13. "Christopher Robin Leads an Expotition to the North Pole" • Christopher Robin, Pooh, and their friends head out in search of the North Pole. When Pooh finds a long pole lying beside a stream, Christopher Robin announces that their quest is over. • Another potential source for map making

  14. What do Geographers do?- Provide a context for the children’s work

  15. Hooking the children’s interest • Mobile phone message… • Local are mystery to solve • Adventures… • Quests… • In search of … • Journeys… • Voyages of discovery… • Treasure hunts… • Location Scout in the area for film producer • Working on behalf of the local tourist board

  16. Good geographical detective work could include: Pictures / Photographs Sound maps Children’s Feelings Local people’s feelings Writing Sketches Collecting noises via a Dictaphone Collecting textures Field sketches Surveys e.g. carrier bag survey, traffic, land use Counting Measuring Maps – journey sticks, journey strings , messy maps , my walks Questionnaire

  17. Travel with a different view … • To look through rose – tinted specs • To see the area with “ a glass half empty “ attitude • To consider the area from the perspective of another person: • Pensioner, • Mum with a push chair , • Person in a wheel chair, • Teenager • Visitor • Toddler

  18. Activity 2 – What is this place like? • Look at the photographs in groups and try to imagine what it would be like to be in this place? • What would you be able to hear, see, touch and smell? • What is this place like? • Do you like this place ? • Would you like to live in this area? • How do you feel about this place? Collect data using an environmental quality survey

  19. Local Area Top Trumps • Use data generated by environmental quality survey to create own Top Trumps game • Based on first hand multi sensory experiences of the local area. • Categories negotiated with the children • Ownership of a game and their learning

  20. http://www.geograph.org.uk/ • Take a walk • Take photographs • Upload photographs for your local area to Geograph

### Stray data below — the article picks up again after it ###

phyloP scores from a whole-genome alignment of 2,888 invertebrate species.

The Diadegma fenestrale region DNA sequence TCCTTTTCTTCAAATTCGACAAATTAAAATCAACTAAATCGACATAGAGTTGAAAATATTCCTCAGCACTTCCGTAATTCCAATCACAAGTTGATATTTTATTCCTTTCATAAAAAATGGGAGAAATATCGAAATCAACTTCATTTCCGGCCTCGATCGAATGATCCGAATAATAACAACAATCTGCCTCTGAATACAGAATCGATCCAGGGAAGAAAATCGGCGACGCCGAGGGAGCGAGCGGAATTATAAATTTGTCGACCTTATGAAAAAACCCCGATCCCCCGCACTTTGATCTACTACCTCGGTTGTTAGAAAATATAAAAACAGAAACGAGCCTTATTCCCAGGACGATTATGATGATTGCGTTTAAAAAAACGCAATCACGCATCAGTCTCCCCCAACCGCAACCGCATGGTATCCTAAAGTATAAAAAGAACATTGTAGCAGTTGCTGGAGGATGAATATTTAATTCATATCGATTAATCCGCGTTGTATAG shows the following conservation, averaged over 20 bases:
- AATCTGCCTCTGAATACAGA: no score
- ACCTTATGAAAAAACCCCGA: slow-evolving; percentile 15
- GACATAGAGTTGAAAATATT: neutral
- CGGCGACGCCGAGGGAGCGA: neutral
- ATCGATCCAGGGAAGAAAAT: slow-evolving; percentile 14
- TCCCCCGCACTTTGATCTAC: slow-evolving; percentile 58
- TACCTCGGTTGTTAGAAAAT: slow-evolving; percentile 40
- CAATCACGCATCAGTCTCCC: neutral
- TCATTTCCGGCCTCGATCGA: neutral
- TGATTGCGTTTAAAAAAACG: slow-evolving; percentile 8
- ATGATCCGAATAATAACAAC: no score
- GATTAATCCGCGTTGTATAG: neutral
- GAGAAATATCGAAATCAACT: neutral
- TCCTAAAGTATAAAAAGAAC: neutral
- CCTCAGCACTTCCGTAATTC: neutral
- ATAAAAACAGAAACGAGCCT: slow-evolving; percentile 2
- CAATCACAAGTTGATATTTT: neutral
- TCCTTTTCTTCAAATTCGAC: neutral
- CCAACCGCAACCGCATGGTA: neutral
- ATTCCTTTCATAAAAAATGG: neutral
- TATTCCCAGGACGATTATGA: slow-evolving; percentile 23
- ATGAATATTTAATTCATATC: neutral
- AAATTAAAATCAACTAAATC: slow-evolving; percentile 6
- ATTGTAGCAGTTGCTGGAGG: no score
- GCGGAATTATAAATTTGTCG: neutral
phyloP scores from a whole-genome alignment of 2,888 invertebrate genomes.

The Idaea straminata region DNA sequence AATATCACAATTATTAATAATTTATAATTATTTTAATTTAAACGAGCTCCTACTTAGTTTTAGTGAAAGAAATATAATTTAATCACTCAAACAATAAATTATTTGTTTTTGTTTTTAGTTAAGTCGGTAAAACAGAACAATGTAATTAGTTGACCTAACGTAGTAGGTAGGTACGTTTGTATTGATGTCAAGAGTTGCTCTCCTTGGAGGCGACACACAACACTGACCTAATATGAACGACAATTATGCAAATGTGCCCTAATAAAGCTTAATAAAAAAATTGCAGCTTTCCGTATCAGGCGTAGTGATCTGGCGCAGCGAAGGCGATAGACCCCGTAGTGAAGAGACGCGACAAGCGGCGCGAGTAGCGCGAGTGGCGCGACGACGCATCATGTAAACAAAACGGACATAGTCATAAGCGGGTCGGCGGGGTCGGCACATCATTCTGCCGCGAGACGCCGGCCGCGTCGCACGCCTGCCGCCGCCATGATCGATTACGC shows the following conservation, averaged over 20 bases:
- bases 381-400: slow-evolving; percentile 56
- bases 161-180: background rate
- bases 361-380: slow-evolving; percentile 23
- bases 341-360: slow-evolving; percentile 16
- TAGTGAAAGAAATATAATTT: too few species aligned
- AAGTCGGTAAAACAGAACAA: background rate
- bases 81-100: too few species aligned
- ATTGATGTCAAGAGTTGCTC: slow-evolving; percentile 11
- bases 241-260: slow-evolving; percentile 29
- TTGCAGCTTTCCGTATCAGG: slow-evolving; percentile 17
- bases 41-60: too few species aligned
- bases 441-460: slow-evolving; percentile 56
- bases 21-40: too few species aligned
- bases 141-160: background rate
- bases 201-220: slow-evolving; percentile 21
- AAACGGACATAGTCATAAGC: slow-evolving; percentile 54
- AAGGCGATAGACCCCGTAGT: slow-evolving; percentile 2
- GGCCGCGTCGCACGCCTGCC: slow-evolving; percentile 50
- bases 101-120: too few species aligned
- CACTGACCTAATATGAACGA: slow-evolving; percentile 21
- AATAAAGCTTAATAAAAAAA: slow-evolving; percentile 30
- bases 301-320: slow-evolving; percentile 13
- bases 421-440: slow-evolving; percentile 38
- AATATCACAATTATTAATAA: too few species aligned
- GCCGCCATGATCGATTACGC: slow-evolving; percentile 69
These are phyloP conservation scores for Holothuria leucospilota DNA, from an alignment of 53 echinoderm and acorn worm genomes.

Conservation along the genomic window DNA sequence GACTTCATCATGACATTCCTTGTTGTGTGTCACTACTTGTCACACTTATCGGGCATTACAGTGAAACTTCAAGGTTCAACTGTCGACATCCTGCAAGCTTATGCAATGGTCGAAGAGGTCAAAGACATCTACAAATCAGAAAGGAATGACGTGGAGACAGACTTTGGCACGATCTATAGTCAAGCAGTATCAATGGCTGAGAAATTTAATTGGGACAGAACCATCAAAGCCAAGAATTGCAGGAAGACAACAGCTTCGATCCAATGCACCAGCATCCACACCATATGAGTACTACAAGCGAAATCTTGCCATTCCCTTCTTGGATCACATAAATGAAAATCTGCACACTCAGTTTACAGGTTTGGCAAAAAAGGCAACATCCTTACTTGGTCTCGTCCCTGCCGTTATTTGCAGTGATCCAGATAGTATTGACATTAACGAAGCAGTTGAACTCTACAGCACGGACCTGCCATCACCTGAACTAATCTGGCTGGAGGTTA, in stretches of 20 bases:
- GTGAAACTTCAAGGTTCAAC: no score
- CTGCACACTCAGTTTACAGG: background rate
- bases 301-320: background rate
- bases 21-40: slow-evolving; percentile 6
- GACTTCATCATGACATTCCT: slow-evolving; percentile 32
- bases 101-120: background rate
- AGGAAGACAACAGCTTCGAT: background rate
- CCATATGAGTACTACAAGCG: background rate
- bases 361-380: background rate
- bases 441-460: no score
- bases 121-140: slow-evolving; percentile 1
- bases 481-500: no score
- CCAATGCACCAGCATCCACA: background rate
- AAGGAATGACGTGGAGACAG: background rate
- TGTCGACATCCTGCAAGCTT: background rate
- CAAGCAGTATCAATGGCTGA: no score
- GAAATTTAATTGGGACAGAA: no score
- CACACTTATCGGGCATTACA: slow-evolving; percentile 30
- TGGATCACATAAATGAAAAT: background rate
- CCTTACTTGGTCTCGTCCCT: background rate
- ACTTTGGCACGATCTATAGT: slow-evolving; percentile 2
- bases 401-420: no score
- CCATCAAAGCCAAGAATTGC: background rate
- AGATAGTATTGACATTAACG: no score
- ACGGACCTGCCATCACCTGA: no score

21. Class 3W ‘s cool wall ! Categories : • Sub- zero! • Cool! • Uncool! • Seriously Uncool ! Place your local place photographs on the wall ! What places would impress…? The class can decide the categories … Idea from workshop run by Solent Architecture and Design Centre

  22. From a creative Biodiversity course run by Gordon McClellan at East Meon Sustainability Centre on 13th March 2009

  23. From a creative Biodiversity course run by Gordon McClellan at East Meon Sustainability Centre on 13th March 2009 The way the work is presented makes the subject engaging to the children

  24. From a creative Biodiversity course run by Gordon McClellan at East Meon Sustainability Centre on 13th March 2009 • Create a story board about an event in the locality • Celebrate the children’s experiences in their local area.

  25. From a creative Biodiversity course run by Gordon McClellan at East Meon Sustainability Centre on 13th March 2009 Making plate puppets of features in the locality so children can relate/ recall events from their point of view . This puppet is of a dry stone wall !

  26. “Local focus has the power to engage students academically, pairing real- world relationships with intellectual rigor( sic) , while promoting genuine citizenship and preparing people to respect and live well in any community they choose “ Rural School and Community Trust 2005 in Smith and Sobel (2010) p. 23.

  27. Bibliography • Catling, S. (2002) Placing Places, Sheffield: Geographical Association; • Martin, F. ( 2006) Everyday Geography Primary Geographer, Autumn 2006,pp4-7; • Smith, G.A. and Sobel, D. (2010) Place and Community – Based Education, New York: Routledge • Sobel, D. ( 2005) Place based Education Connecting classrooms and communities , Great Barrington: MA The Orion Society.